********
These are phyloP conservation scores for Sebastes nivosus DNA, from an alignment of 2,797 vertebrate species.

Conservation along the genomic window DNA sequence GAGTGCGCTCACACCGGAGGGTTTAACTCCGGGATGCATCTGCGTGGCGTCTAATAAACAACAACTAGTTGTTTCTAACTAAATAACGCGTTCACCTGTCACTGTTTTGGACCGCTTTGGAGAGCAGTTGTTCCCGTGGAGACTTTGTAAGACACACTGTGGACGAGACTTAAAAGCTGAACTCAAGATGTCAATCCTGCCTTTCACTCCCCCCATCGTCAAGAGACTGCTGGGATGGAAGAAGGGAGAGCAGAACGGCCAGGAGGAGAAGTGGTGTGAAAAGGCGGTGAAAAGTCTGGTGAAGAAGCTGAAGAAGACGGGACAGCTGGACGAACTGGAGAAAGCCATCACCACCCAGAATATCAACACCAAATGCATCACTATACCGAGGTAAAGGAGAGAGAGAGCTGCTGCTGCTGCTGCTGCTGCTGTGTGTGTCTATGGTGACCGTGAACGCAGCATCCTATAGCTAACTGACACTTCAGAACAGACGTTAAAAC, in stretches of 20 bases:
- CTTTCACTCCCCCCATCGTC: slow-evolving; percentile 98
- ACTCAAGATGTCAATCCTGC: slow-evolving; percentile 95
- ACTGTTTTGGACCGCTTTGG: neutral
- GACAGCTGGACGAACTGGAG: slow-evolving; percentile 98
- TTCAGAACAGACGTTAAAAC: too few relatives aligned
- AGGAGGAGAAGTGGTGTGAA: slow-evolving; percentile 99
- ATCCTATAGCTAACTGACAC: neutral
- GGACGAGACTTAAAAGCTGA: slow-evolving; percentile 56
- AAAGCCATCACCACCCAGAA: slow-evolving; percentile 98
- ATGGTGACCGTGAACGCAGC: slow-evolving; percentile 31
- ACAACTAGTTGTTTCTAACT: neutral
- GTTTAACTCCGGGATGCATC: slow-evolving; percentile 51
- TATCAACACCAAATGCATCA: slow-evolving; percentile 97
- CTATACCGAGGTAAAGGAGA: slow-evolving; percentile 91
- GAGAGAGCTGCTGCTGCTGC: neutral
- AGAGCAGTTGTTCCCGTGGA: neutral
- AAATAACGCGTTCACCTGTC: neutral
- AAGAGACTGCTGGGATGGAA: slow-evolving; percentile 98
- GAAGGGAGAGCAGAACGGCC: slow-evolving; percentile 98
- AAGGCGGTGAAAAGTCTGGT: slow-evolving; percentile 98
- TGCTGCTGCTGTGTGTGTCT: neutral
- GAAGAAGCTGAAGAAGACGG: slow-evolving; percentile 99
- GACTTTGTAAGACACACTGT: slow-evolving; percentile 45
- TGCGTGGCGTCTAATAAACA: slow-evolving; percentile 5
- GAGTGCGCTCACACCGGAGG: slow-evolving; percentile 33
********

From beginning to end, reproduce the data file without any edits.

These are phyloP conservation scores for Sebastes nivosus DNA, from an alignment of 2,797 vertebrate species.

Conservation along the genomic window DNA sequence GAGTGCGCTCACACCGGAGGGTTTAACTCCGGGATGCATCTGCGTGGCGTCTAATAAACAACAACTAGTTGTTTCTAACTAAATAACGCGTTCACCTGTCACTGTTTTGGACCGCTTTGGAGAGCAGTTGTTCCCGTGGAGACTTTGTAAGACACACTGTGGACGAGACTTAAAAGCTGAACTCAAGATGTCAATCCTGCCTTTCACTCCCCCCATCGTCAAGAGACTGCTGGGATGGAAGAAGGGAGAGCAGAACGGCCAGGAGGAGAAGTGGTGTGAAAAGGCGGTGAAAAGTCTGGTGAAGAAGCTGAAGAAGACGGGACAGCTGGACGAACTGGAGAAAGCCATCACCACCCAGAATATCAACACCAAATGCATCACTATACCGAGGTAAAGGAGAGAGAGAGCTGCTGCTGCTGCTGCTGCTGCTGTGTGTGTCTATGGTGACCGTGAACGCAGCATCCTATAGCTAACTGACACTTCAGAACAGACGTTAAAAC, in stretches of 20 bases:
- CTTTCACTCCCCCCATCGTC: slow-evolving; percentile 98
- ACTCAAGATGTCAATCCTGC: slow-evolving; percentile 95
- ACTGTTTTGGACCGCTTTGG: neutral
- GACAGCTGGACGAACTGGAG: slow-evolving; percentile 98
- TTCAGAACAGACGTTAAAAC: too few relatives aligned
- AGGAGGAGAAGTGGTGTGAA: slow-evolving; percentile 99
- ATCCTATAGCTAACTGACAC: neutral
- GGACGAGACTTAAAAGCTGA: slow-evolving; percentile 56
- AAAGCCATCACCACCCAGAA: slow-evolving; percentile 98
- ATGGTGACCGTGAACGCAGC: slow-evolving; percentile 31
- ACAACTAGTTGTTTCTAACT: neutral
- GTTTAACTCCGGGATGCATC: slow-evolving; percentile 51
- TATCAACACCAAATGCATCA: slow-evolving; percentile 97
- CTATACCGAGGTAAAGGAGA: slow-evolving; percentile 91
- GAGAGAGCTGCTGCTGCTGC: neutral
- AGAGCAGTTGTTCCCGTGGA: neutral
- AAATAACGCGTTCACCTGTC: neutral
- AAGAGACTGCTGGGATGGAA: slow-evolving; percentile 98
- GAAGGGAGAGCAGAACGGCC: slow-evolving; percentile 98
- AAGGCGGTGAAAAGTCTGGT: slow-evolving; percentile 98
- TGCTGCTGCTGTGTGTGTCT: neutral
- GAAGAAGCTGAAGAAGACGG: slow-evolving; percentile 99
- GACTTTGTAAGACACACTGT: slow-evolving; percentile 45
- TGCGTGGCGTCTAATAAACA: slow-evolving; percentile 5
- GAGTGCGCTCACACCGGAGG: slow-evolving; percentile 33